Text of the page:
Obstructive jaundice caused by neuroblastoma managed with temporary cholecystostomy tube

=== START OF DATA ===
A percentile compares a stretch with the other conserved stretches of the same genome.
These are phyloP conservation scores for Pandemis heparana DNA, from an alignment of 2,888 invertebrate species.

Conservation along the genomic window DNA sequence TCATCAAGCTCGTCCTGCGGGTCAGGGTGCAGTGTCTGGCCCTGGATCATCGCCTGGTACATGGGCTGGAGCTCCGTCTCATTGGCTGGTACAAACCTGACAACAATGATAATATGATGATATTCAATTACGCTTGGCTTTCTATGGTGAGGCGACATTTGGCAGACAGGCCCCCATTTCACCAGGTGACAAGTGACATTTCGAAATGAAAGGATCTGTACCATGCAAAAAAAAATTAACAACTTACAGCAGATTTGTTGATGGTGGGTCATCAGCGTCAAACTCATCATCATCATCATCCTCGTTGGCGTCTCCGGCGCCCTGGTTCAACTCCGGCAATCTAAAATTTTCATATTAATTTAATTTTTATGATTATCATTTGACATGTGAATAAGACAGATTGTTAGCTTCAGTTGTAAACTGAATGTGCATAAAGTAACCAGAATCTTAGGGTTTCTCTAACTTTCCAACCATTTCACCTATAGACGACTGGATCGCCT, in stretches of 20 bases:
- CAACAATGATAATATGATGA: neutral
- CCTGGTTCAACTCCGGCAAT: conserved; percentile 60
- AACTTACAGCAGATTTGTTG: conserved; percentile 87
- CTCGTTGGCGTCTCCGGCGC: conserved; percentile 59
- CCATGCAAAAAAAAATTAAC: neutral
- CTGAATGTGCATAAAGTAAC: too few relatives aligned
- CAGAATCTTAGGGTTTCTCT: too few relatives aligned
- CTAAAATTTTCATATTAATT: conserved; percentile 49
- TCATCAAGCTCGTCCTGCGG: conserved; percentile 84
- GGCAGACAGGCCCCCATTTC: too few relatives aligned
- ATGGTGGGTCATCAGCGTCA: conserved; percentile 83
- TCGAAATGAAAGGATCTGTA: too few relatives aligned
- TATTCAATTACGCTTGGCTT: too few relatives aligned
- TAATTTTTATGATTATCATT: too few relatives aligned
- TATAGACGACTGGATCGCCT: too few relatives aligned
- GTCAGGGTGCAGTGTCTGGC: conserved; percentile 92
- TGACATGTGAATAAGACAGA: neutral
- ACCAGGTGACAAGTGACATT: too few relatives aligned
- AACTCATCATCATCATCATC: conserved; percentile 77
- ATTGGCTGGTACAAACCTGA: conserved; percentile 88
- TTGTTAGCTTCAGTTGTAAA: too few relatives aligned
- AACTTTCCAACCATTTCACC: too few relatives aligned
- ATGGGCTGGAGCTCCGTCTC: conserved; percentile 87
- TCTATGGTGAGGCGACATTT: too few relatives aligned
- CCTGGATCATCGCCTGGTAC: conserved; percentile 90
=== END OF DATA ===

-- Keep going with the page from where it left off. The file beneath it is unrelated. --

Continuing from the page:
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Neuroblastoma presenting as obstructive jaundice is very rare. The authors present two cases of neuroblastoma, one primary and one recurrent, manifesting as a malignant obstruction of the extrahepatic biliary system. Various methods of biliary decompression were considered in these children including transhepatic or retrograde biliary stenting and internal cholecystoenteric bypass. An attempt at percutaneous transhepatic stent placement failed in one case. In each patient, a simple insertion of a cholecystostomy tube proved effective. Immediately postoperatively, both patients had rapid resolution in symptoms and a decrease in bilirubin levels. Transient mild cholangitis in both children was successfully treated with antibiotics. Chemotherapy reduced the tumor size in each case, and the cholecystostomy tubes were removed within 3 weeks, after cholangiography showed patency of the distal common bile ducts. Temporary cholecystostomy tube drainage and systemic chemotherapy proved to be a safe, simple, and effective method for managing obstructive jaundice caused by neuroblastoma in these two cases.
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